Sunday, October 13, 2013

Bock Bock... It's Time For Some Organic Chicken Stock!

I have to admit that I can be a bit lazy so I often try to find short cuts to make my life easier, but somethings just deserve to be done right. You know like how a man treats a woman (wink wink), a good piece of dark chocolate, making French pastries and cooking homemade chicken stock.

Lucky for us making chicken stock isn't actually hard. It just takes time. But it makes a world of difference in the flavor profile of what you're cooking.

And the best part is you can give away your recipe and don't tell them that you made your own chicken stock-- they will never be able to recreate it and you will be held up as a goddess of soup/risotto/gravy/whatever. Yay!!

It's always nice to be adored.

This is such a culinary staple and it is probably the easiest thing in the world to make. Homemade chicken stock is heaven in a tiny little bowl and it can take your dishes from yum to YUM!!

Chicken Stock
Yields 6-8 cups
(I used all organic or home grown ingredients)
Prep Time: 5 minutes
Cook time: 4+ hours

  • 4-5 lb whole chicken, cavity cleaned, uncooked
  • 10 cups of water
  • 2-3 carrots, chopped roughly (thirds is fine)
  • 2-3 celery stocks, chopped roughly, with leaves on.
  • 1 medium onion, chopped into quarters, skins on (red or yellow)
  • 1 large garlic head, chopped in half, skins on.
  • 1 bouquet garni which is basically a mix of herbs. I always use rosemary and parsley, but sometimes I'll add thyme or sage, too.
  • Salt
  • Pepper (you can also use whole black peppercorns-- approximately 1 tsp)

  • Put water in large pot. Heat water to a light simmer.
  • Add whole chicken (gizzards and such removed) to water. Add vegetables and herbs to pot. Add salt and pepper or use peppercorns. Continue with light simmer at least for 4 hours. 
  • Sit back and enjoy. Your house will smell divine and your husband, boyfriend, or roommate will constantly say things about how wonderful you are. Okay, it may be more like how hungry they are, but whatever. They mean they love you.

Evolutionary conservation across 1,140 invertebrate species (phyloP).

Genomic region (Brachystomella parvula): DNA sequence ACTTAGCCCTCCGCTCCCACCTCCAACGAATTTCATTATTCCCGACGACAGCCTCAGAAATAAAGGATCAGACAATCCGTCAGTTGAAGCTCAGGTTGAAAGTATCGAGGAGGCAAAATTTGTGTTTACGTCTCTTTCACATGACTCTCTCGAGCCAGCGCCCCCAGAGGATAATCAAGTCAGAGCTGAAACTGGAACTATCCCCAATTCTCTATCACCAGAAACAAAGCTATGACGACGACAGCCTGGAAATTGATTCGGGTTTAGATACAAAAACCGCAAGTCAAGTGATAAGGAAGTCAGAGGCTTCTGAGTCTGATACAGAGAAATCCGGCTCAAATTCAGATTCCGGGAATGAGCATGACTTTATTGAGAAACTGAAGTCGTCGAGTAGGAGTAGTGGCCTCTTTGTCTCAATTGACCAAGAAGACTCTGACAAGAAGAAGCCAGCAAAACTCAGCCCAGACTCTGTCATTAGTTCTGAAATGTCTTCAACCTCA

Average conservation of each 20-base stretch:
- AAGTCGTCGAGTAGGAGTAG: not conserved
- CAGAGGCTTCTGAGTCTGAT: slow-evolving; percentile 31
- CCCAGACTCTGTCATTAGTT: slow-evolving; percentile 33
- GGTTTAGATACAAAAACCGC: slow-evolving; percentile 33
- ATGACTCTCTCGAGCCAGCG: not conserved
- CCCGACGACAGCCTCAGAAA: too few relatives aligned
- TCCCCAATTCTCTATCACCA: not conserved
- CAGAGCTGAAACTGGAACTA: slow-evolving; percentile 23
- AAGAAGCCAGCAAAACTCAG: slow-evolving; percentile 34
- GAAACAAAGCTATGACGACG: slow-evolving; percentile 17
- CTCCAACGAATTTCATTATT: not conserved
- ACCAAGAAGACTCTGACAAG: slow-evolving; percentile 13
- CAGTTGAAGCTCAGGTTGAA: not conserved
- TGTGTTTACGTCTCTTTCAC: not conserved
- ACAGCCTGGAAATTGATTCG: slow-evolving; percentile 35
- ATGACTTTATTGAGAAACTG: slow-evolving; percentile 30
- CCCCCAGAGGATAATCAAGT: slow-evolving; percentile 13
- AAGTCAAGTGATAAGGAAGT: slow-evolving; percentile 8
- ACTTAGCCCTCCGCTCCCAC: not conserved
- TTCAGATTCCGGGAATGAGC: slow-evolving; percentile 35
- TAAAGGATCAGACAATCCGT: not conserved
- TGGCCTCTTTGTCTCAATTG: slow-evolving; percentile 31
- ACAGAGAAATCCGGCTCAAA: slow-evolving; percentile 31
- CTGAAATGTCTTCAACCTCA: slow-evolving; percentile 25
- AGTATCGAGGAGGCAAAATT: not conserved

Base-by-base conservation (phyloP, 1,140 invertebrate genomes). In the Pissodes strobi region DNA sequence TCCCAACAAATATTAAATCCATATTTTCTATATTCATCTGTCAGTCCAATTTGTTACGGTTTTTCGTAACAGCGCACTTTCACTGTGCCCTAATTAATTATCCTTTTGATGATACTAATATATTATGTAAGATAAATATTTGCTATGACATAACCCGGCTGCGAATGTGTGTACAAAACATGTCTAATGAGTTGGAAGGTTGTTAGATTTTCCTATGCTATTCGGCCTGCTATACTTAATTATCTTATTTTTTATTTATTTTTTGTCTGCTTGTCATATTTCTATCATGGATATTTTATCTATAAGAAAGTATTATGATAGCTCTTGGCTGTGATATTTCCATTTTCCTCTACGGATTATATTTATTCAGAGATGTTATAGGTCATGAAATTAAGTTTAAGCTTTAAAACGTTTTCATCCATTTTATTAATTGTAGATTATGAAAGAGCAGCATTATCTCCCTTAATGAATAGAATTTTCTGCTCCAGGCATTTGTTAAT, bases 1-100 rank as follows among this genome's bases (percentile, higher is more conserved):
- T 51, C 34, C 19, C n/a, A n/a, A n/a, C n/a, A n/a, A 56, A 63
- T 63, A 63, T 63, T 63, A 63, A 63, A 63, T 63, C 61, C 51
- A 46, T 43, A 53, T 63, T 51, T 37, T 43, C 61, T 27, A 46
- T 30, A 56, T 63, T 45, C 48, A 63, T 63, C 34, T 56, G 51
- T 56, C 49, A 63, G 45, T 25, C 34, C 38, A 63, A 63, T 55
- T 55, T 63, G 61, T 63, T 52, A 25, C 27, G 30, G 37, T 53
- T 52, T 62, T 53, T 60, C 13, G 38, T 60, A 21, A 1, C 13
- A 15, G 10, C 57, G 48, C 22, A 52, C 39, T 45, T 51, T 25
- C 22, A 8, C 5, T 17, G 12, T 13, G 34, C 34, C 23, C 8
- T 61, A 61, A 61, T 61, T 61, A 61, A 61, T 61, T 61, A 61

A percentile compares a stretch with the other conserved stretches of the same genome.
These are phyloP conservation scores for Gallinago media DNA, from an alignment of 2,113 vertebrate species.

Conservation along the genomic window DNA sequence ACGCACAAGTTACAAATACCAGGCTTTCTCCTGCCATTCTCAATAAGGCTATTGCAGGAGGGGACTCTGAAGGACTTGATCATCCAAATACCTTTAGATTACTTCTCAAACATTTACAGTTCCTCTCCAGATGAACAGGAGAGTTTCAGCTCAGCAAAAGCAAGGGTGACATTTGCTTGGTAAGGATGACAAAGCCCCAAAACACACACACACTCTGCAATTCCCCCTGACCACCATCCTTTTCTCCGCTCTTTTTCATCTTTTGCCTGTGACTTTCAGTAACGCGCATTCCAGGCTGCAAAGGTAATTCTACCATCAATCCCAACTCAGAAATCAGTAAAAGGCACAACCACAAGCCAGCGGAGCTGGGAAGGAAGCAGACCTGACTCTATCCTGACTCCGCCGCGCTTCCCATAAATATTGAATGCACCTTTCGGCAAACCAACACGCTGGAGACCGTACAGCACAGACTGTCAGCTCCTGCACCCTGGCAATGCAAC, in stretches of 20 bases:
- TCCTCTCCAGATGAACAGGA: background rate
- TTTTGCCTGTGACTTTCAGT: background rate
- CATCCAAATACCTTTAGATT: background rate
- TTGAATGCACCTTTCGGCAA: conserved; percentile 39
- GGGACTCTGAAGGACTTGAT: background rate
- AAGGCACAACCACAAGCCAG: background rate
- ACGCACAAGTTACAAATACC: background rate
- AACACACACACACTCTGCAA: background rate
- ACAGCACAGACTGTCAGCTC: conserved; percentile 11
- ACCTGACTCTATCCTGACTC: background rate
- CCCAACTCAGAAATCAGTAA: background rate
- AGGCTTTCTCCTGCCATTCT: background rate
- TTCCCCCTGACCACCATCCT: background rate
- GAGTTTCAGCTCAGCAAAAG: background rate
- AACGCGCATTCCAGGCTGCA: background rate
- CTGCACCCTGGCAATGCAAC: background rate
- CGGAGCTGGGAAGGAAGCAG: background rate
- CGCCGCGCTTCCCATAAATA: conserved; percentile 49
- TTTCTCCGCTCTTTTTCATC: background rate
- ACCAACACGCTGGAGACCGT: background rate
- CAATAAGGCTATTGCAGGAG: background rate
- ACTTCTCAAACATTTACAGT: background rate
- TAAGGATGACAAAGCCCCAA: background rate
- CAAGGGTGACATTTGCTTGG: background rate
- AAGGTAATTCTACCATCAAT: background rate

• After 4 hours taste test the stock to see if you would like more salt and pepper-- it is a lot of liquid so you will use a decent amount! Don't be scared!
  • Remove chicken and save it for a later meal or snack.
  • Strain liquid over a large bowl. I recommend straining it 2-3 times. 
  • Let it cool. Optional: strain out fat (explained below)
  • Put in freezer approved containers or fridge for storage (storage information at bottom of post)
I recommend that you go visit the chicken around the 2 hour mark and poke it a bit with a wooden spoon so it starts to break up a bit and all the meat will be immersed in the liquid. If you want you can even flip the chicken over, but be careful not to splash yourself with the hot liquid. 

After you strain the liquid, let it cool for a bit. Don't be alarmed when the stock is cooled and there is a layer of white gel on top. That's fat. Either scoop it off if you want low fat chicken stock or just mix it back in if you want full fat before your store it. 

*If you want the full fat version, don't worry about the gel. It will be clumpy when you mix it back in for storage, but once you heat it up to cook with the fat will melt away.

You can use the left over chicken meat for chicken and dumplings, sandwiches, soups or casseroles. Whatever you can dream up!

I made Chili!!

Refrigerator: 1 week
Refrigerator freezer: 6 months
Deep freezer: 12 months

Freeze in 1 cup increments or in ice cube trays for easy access! 
Sherri Griffin
Sherri Griffin

Thanks for checking out my blog. I get serious about a few things in life: animals, chemicals, and food. For the rest I can't promise anything so keep the bar low. For more about me check out my "About Me" page! Happy DIYing!

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